Why would a Linux user bother with something like PC-BSD? The old adage, "Linux is for those who hate Microsoft; BSD is for those who love Unix" is probably appropriate. But because PC-BSD is FreeBSD, you get all of the benefits of FreeBSD too: fantastic documentation, and system components that were all designed, managed, packaged, and tested together. You also get FreeBSD's quirks and hardware compatibility challenges too (the installer never noticed my USB wifi, for example) but if you can get past the hardware issues, you are sitting at a tight, well-designed system that is pretty easy to tinker with and pretty hard to mess up. obviously, if you manage a FreeBSD server, this makes it easy to test things off your production system, too.

More about PC-BSD at their webpage, and at I also wrote about my first impressions with PC-BSD in 2006 here.

1Kris Moore is the guy behind the BSDNow podcast, too.

PC-BSD's new Lumina desktop is advancing fast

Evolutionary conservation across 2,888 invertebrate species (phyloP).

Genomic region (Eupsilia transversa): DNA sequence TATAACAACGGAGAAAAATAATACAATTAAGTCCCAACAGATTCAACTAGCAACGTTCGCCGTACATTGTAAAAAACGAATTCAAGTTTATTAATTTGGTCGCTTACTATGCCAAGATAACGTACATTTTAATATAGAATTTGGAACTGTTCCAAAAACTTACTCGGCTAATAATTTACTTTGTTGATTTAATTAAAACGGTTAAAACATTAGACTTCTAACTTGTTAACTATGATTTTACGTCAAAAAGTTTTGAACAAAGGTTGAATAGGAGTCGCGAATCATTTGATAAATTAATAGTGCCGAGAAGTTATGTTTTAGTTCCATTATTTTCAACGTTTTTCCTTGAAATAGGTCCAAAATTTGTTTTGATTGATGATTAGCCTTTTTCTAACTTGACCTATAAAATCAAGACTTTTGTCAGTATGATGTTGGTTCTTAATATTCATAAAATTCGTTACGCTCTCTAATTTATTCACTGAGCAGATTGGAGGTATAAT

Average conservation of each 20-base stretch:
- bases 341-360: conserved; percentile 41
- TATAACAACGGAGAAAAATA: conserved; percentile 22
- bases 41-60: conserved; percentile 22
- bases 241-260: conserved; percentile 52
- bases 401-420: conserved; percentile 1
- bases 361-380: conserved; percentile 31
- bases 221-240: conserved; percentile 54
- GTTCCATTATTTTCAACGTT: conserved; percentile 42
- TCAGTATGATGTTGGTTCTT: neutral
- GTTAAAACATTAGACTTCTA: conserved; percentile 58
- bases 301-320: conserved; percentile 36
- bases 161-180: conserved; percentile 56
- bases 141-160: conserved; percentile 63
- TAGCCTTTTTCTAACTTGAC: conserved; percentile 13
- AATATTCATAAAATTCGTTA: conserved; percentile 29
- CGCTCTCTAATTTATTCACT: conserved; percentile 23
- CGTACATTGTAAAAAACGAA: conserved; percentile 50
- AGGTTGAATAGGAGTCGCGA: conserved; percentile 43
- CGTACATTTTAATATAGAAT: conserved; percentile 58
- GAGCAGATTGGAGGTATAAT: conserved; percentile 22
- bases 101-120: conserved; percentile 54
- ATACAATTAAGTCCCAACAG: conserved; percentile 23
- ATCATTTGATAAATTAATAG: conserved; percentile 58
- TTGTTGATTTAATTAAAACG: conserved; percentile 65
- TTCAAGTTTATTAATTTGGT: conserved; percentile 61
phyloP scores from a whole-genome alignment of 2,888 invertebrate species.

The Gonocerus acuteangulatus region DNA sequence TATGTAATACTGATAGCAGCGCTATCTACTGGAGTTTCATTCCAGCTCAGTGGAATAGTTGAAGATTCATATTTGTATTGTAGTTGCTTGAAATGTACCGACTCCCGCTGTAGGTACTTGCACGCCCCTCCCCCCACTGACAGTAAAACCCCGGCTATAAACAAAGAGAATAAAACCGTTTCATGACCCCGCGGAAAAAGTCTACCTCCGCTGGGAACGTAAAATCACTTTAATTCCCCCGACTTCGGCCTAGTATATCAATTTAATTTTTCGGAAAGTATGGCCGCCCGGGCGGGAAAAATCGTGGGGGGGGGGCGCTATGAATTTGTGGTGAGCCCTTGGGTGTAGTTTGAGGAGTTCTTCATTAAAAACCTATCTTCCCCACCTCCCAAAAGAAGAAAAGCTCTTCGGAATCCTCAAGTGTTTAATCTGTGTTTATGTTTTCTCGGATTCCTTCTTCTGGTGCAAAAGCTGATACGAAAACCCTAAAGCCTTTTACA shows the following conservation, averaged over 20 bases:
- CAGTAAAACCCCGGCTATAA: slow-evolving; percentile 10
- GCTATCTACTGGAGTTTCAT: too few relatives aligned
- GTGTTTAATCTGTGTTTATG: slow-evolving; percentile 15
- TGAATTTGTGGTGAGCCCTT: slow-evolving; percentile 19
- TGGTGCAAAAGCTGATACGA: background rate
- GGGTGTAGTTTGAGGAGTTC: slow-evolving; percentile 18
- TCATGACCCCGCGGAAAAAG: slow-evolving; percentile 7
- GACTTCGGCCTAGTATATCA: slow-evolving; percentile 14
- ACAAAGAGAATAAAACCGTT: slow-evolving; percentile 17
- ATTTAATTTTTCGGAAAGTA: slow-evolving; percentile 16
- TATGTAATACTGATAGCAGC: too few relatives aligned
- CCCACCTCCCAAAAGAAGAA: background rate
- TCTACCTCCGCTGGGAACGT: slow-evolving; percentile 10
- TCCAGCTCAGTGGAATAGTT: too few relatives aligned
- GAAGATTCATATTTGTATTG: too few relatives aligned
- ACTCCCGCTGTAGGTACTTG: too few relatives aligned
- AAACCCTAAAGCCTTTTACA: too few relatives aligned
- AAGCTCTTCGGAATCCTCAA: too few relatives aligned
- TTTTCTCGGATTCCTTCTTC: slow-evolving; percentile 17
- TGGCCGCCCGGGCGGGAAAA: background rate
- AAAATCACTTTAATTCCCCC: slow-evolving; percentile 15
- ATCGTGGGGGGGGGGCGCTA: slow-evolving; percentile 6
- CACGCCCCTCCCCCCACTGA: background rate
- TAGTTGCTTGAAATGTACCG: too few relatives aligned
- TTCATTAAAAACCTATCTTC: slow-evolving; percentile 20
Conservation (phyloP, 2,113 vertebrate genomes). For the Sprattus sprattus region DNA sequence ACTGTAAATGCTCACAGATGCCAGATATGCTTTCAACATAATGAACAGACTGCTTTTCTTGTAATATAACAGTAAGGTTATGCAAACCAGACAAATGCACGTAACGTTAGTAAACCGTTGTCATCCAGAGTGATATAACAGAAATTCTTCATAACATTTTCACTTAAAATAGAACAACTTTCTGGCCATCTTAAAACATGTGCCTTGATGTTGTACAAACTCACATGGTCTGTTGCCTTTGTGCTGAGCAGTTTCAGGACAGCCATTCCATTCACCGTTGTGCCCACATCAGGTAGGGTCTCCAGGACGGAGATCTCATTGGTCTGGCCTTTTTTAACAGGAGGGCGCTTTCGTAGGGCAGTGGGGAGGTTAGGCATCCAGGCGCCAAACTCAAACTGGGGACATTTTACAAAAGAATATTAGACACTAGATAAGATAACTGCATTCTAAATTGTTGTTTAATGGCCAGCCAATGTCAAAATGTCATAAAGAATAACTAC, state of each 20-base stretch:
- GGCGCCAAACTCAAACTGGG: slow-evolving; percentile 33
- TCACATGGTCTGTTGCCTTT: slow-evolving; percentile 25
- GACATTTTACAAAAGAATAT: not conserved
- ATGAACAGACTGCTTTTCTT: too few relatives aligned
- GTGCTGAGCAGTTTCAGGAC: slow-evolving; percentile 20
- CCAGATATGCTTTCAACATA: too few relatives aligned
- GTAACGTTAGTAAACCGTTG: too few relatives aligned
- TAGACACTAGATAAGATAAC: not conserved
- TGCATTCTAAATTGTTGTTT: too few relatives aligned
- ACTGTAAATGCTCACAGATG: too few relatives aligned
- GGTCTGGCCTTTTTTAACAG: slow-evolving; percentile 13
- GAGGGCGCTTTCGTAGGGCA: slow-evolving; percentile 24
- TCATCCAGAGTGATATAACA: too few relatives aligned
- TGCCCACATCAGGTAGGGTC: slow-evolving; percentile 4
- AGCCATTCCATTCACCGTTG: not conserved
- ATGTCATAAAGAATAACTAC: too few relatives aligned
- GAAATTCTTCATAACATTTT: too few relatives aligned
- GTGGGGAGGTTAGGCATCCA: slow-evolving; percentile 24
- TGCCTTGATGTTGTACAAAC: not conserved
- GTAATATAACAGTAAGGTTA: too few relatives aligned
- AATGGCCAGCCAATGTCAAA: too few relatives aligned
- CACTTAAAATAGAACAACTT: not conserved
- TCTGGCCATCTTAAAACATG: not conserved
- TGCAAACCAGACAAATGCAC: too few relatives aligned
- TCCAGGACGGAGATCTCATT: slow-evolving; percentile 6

in bsd on (#2R4Y)
story imageEarlier this year the folks at PC-BSD announced they would be developing a new desktop environment by the name of Lumina. The official PC-BSD blog <recently posted a progress update on the Lumina desktop that shows they are making huge progress. There are screen shots and a list of updated features.

PC-BSD is a popular desktop-oriented BSD flavor that is really just FreeBSD with extras.
Lumina is a new light weight window manager built on Fluxbox using the Qt toolkit. The development is spearheaded by Ken Moore of the PC-BSD project.

There's lots more about Lumina at their Lumina FAQ. Most important of all is the question "Why a new desktop environment?" Their answer is related to the fact that because the other desktops are built first on Linux they must be ported, which is taking more and more time and energy; furthermore, many desktops now depend on Linux-specific functionality that makes the port almost impossible.